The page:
October 2009


Intersection theory! So in November, I will be attempting to post at least once a day on things like Chow groups, Chern classes, normal cones, positivity, intersection products, degeneracy loci, Grothendieck-Riemann-Roch, etc.  Thanks to everyone who voted.  Let’s see how well this experiment works.

So, anyone who spends much time on the internet, or else hangs out with liberal arts types, is probably aware of NaNoWriMo, National Novel Writing Month in November.  Now, if you’re a fifth year grad student or so, there’s NaDiWriMo, National Dissertation Writing Month, to try to motivate people to write their theses and get out of grad school.  So I’m considering attempting to start (even if I’m the only participant) Math Blog Writing Month.  Wherein I’ll post every day, with posts on the order of about a thousand words a day (a bit shorter than the 50k that NaNoWriMo shoots for over November, but still).  I’m going to organize my project by picking a topic and blogging the hell out of it, and to make it focus me, I’m going to pick something that I either know nothing about, or else know only the basics of, and will start near the beginning and go as far as I can in a month, ideally completing a short book.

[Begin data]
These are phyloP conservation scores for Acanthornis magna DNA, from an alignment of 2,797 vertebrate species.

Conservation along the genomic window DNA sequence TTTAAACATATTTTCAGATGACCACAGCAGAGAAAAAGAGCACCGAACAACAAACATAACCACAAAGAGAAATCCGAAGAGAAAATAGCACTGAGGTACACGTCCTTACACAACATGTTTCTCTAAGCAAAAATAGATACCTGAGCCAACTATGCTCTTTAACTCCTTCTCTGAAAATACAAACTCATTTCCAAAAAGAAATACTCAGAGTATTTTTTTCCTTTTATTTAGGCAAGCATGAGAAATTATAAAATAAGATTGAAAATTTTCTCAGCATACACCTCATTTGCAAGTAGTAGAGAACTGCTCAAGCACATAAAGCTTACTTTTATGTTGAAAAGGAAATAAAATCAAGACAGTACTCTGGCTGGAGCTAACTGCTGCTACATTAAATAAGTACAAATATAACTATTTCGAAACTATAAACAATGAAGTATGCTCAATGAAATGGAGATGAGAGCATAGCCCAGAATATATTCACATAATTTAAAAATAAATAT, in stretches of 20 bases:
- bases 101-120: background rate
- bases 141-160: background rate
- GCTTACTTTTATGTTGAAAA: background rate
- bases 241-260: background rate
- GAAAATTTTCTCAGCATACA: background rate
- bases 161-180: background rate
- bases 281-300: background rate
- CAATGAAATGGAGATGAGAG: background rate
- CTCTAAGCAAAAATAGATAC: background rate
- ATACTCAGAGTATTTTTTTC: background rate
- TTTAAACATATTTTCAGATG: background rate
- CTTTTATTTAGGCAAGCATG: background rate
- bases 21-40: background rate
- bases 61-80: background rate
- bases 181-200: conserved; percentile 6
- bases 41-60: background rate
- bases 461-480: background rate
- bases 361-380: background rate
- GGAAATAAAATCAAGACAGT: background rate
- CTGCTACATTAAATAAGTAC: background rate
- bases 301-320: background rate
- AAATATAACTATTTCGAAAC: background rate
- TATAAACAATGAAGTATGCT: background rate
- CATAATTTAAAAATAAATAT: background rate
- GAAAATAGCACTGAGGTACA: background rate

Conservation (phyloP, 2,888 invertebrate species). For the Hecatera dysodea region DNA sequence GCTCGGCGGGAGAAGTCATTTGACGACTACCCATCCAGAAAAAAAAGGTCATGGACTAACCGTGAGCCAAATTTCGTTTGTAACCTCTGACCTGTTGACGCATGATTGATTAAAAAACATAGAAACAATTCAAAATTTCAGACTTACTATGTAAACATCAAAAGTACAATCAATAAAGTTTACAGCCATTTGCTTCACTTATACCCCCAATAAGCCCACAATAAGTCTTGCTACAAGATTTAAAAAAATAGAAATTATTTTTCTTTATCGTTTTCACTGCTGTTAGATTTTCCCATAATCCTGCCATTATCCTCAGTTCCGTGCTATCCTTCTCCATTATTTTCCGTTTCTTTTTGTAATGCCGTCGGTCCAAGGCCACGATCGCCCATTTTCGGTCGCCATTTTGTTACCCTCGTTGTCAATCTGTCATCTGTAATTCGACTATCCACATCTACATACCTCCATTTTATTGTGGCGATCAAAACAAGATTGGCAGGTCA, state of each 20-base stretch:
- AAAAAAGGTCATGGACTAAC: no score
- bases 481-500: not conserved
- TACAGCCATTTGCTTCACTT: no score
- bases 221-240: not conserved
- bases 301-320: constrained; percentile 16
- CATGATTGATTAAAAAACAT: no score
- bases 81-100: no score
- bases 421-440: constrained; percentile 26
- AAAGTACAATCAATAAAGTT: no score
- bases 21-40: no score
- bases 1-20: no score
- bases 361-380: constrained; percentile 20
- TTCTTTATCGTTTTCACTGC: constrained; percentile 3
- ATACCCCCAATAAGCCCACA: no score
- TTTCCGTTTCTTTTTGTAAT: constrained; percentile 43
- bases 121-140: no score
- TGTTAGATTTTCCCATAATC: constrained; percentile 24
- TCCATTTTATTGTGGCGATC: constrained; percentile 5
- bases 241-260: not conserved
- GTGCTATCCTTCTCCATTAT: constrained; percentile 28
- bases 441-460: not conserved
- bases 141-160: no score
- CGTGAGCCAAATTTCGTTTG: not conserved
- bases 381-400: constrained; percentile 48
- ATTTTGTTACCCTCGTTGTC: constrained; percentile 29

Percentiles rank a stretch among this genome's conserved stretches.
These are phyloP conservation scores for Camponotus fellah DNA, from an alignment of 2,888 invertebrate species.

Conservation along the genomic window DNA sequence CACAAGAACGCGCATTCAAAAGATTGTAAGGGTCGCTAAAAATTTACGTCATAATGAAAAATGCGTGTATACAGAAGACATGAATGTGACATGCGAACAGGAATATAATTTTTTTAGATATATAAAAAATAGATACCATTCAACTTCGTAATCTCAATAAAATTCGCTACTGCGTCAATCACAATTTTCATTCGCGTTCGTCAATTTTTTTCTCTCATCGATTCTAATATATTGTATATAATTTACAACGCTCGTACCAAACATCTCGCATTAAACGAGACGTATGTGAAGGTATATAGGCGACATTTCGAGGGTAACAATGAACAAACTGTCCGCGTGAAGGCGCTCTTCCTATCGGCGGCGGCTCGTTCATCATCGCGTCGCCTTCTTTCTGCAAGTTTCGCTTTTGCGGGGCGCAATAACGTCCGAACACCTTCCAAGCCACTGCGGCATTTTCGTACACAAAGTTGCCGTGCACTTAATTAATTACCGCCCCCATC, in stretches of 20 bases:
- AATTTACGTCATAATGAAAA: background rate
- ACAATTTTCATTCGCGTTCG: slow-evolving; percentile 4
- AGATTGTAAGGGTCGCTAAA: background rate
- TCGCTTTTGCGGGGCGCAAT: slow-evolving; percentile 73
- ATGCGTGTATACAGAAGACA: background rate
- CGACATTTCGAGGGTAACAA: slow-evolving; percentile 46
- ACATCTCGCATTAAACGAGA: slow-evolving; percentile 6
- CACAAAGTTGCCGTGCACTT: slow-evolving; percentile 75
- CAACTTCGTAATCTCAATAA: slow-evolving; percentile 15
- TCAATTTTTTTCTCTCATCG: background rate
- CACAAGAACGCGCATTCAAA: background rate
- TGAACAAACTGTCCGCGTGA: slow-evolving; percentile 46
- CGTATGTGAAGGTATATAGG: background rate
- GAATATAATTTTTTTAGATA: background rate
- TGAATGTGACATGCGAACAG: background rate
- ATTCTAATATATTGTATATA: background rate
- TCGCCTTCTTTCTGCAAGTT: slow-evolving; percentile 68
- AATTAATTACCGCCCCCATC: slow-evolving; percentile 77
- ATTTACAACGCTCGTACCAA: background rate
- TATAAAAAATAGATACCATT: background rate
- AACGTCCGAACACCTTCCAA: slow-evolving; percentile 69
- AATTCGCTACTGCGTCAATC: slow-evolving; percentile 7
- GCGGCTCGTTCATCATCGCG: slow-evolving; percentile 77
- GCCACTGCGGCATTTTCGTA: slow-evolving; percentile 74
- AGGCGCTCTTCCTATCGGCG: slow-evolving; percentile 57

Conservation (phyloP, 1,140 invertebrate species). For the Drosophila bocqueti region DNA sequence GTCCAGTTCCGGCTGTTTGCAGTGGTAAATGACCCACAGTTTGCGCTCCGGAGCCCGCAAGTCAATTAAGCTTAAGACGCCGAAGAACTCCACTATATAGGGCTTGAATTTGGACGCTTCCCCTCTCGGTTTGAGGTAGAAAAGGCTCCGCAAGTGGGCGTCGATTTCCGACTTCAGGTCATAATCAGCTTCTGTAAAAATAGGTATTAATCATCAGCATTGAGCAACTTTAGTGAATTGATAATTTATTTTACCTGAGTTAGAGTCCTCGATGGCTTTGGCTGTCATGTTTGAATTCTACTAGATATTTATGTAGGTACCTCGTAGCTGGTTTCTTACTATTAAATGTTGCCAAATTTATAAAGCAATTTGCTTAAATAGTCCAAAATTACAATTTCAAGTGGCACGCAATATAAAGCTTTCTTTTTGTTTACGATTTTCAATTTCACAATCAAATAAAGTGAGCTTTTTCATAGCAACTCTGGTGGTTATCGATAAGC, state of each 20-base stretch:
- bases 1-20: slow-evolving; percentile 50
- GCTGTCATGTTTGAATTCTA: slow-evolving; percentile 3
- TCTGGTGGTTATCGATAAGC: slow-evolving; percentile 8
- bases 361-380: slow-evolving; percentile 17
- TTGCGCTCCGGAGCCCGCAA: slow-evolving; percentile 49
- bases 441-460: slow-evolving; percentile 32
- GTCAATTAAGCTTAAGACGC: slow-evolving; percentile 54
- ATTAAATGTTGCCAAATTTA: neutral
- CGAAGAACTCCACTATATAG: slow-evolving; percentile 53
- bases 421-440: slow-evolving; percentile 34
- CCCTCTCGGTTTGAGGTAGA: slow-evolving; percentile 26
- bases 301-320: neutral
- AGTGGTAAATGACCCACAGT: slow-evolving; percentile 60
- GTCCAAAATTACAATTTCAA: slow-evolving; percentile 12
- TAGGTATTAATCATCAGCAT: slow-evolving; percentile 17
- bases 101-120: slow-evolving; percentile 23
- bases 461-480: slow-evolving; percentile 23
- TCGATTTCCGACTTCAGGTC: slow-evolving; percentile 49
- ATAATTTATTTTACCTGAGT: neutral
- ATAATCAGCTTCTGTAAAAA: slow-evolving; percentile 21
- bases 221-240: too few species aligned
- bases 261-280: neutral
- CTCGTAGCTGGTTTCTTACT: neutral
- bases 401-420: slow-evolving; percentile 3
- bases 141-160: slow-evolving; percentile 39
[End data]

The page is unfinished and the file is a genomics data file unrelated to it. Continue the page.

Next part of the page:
First off, any other math bloggers interested in doing something like this? If so, I’ll create a page and link to everyone’s series.  If not, well, I’ll just be my usual crazy self and do it alone.

Second, I’ve got options on what I read, and want some input from what people would like to see.  Though I won’t be sticking to any single text, I’m going to use some texts as examples of the material to be covered.  Here are some of the options (and suggestions from the peanut gallery are welcome, as well as votes)

What should I write about in November?
(polls)

Yeah, more of the non-posting stuff.  Have a couple of things that I’m working on, but haven’t written them up due to teaching and coursework.  In the meantime, I’ve gotten active over at this new site, Math Overflow.  Started up by some folks at Berkeley, funded by Ravi Vakil.  Great place to get quick answers to questions.  Though probably everyone who still bothers to subscribe to this feed reads the SBS anyway.

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